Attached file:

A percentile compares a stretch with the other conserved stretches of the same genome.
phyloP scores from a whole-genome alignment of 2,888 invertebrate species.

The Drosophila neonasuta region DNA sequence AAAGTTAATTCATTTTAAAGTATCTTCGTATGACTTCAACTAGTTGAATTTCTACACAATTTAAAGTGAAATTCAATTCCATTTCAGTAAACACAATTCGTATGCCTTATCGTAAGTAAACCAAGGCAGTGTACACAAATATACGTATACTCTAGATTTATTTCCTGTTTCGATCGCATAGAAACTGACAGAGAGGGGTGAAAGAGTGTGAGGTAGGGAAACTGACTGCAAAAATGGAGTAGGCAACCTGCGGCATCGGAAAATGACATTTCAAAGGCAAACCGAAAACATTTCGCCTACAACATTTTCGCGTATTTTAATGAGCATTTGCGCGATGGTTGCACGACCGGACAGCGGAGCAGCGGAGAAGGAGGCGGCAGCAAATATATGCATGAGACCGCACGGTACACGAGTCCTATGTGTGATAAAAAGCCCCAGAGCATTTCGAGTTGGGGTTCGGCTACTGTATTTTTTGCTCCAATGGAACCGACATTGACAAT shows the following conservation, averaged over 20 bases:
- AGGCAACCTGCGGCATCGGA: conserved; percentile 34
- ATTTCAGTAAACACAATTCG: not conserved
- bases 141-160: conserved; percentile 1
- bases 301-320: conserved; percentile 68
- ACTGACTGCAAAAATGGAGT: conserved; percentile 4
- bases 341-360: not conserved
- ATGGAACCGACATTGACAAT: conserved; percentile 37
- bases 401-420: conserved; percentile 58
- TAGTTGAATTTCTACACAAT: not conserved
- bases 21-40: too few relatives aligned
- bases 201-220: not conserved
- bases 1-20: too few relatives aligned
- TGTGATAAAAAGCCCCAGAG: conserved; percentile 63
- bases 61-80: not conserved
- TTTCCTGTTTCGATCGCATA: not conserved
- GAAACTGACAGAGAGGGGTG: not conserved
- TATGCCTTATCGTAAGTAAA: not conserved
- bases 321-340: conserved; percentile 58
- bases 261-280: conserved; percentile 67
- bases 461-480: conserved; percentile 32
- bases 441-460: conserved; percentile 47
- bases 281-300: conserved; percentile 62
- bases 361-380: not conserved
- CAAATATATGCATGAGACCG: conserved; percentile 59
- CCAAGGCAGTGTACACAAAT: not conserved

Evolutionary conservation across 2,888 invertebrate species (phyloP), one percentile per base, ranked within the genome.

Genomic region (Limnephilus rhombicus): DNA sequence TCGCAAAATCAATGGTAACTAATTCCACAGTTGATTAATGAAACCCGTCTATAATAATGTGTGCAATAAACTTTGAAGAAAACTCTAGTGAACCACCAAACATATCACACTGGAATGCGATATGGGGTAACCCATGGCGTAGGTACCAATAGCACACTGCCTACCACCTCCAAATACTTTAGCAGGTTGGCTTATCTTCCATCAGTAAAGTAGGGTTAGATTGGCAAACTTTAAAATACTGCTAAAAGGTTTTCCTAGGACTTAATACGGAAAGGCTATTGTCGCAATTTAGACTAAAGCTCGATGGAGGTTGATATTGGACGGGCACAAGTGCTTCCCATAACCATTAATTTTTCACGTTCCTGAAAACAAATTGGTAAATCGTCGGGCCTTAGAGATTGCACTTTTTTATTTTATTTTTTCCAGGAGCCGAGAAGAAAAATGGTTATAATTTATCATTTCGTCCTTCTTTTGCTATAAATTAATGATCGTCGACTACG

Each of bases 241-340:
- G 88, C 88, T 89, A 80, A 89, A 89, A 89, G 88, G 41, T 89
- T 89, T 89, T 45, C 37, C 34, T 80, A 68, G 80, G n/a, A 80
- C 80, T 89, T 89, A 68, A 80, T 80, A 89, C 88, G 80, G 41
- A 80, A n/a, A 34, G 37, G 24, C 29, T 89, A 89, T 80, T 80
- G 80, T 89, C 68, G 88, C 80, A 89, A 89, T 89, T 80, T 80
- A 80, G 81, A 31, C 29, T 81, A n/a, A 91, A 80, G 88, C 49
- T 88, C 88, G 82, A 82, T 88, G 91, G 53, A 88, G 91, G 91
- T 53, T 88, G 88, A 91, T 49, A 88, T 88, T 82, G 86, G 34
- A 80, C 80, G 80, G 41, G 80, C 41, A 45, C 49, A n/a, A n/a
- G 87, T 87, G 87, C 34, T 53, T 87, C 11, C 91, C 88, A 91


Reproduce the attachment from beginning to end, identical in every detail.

A percentile compares a stretch with the other conserved stretches of the same genome.
phyloP scores from a whole-genome alignment of 2,888 invertebrate species.

The Drosophila neonasuta region DNA sequence AAAGTTAATTCATTTTAAAGTATCTTCGTATGACTTCAACTAGTTGAATTTCTACACAATTTAAAGTGAAATTCAATTCCATTTCAGTAAACACAATTCGTATGCCTTATCGTAAGTAAACCAAGGCAGTGTACACAAATATACGTATACTCTAGATTTATTTCCTGTTTCGATCGCATAGAAACTGACAGAGAGGGGTGAAAGAGTGTGAGGTAGGGAAACTGACTGCAAAAATGGAGTAGGCAACCTGCGGCATCGGAAAATGACATTTCAAAGGCAAACCGAAAACATTTCGCCTACAACATTTTCGCGTATTTTAATGAGCATTTGCGCGATGGTTGCACGACCGGACAGCGGAGCAGCGGAGAAGGAGGCGGCAGCAAATATATGCATGAGACCGCACGGTACACGAGTCCTATGTGTGATAAAAAGCCCCAGAGCATTTCGAGTTGGGGTTCGGCTACTGTATTTTTTGCTCCAATGGAACCGACATTGACAAT shows the following conservation, averaged over 20 bases:
- AGGCAACCTGCGGCATCGGA: conserved; percentile 34
- ATTTCAGTAAACACAATTCG: not conserved
- bases 141-160: conserved; percentile 1
- bases 301-320: conserved; percentile 68
- ACTGACTGCAAAAATGGAGT: conserved; percentile 4
- bases 341-360: not conserved
- ATGGAACCGACATTGACAAT: conserved; percentile 37
- bases 401-420: conserved; percentile 58
- TAGTTGAATTTCTACACAAT: not conserved
- bases 21-40: too few relatives aligned
- bases 201-220: not conserved
- bases 1-20: too few relatives aligned
- TGTGATAAAAAGCCCCAGAG: conserved; percentile 63
- bases 61-80: not conserved
- TTTCCTGTTTCGATCGCATA: not conserved
- GAAACTGACAGAGAGGGGTG: not conserved
- TATGCCTTATCGTAAGTAAA: not conserved
- bases 321-340: conserved; percentile 58
- bases 261-280: conserved; percentile 67
- bases 461-480: conserved; percentile 32
- bases 441-460: conserved; percentile 47
- bases 281-300: conserved; percentile 62
- bases 361-380: not conserved
- CAAATATATGCATGAGACCG: conserved; percentile 59
- CCAAGGCAGTGTACACAAAT: not conserved

Evolutionary conservation across 2,888 invertebrate species (phyloP), one percentile per base, ranked within the genome.

Genomic region (Limnephilus rhombicus): DNA sequence TCGCAAAATCAATGGTAACTAATTCCACAGTTGATTAATGAAACCCGTCTATAATAATGTGTGCAATAAACTTTGAAGAAAACTCTAGTGAACCACCAAACATATCACACTGGAATGCGATATGGGGTAACCCATGGCGTAGGTACCAATAGCACACTGCCTACCACCTCCAAATACTTTAGCAGGTTGGCTTATCTTCCATCAGTAAAGTAGGGTTAGATTGGCAAACTTTAAAATACTGCTAAAAGGTTTTCCTAGGACTTAATACGGAAAGGCTATTGTCGCAATTTAGACTAAAGCTCGATGGAGGTTGATATTGGACGGGCACAAGTGCTTCCCATAACCATTAATTTTTCACGTTCCTGAAAACAAATTGGTAAATCGTCGGGCCTTAGAGATTGCACTTTTTTATTTTATTTTTTCCAGGAGCCGAGAAGAAAAATGGTTATAATTTATCATTTCGTCCTTCTTTTGCTATAAATTAATGATCGTCGACTACG

Each of bases 241-340:
- G 88, C 88, T 89, A 80, A 89, A 89, A 89, G 88, G 41, T 89
- T 89, T 89, T 45, C 37, C 34, T 80, A 68, G 80, G n/a, A 80
- C 80, T 89, T 89, A 68, A 80, T 80, A 89, C 88, G 80, G 41
- A 80, A n/a, A 34, G 37, G 24, C 29, T 89, A 89, T 80, T 80
- G 80, T 89, C 68, G 88, C 80, A 89, A 89, T 89, T 80, T 80
- A 80, G 81, A 31, C 29, T 81, A n/a, A 91, A 80, G 88, C 49
- T 88, C 88, G 82, A 82, T 88, G 91, G 53, A 88, G 91, G 91
- T 53, T 88, G 88, A 91, T 49, A 88, T 88, T 82, G 86, G 34
- A 80, C 80, G 80, G 41, G 80, C 41, A 45, C 49, A n/a, A n/a
- G 87, T 87, G 87, C 34, T 53, T 87, C 11, C 91, C 88, A 91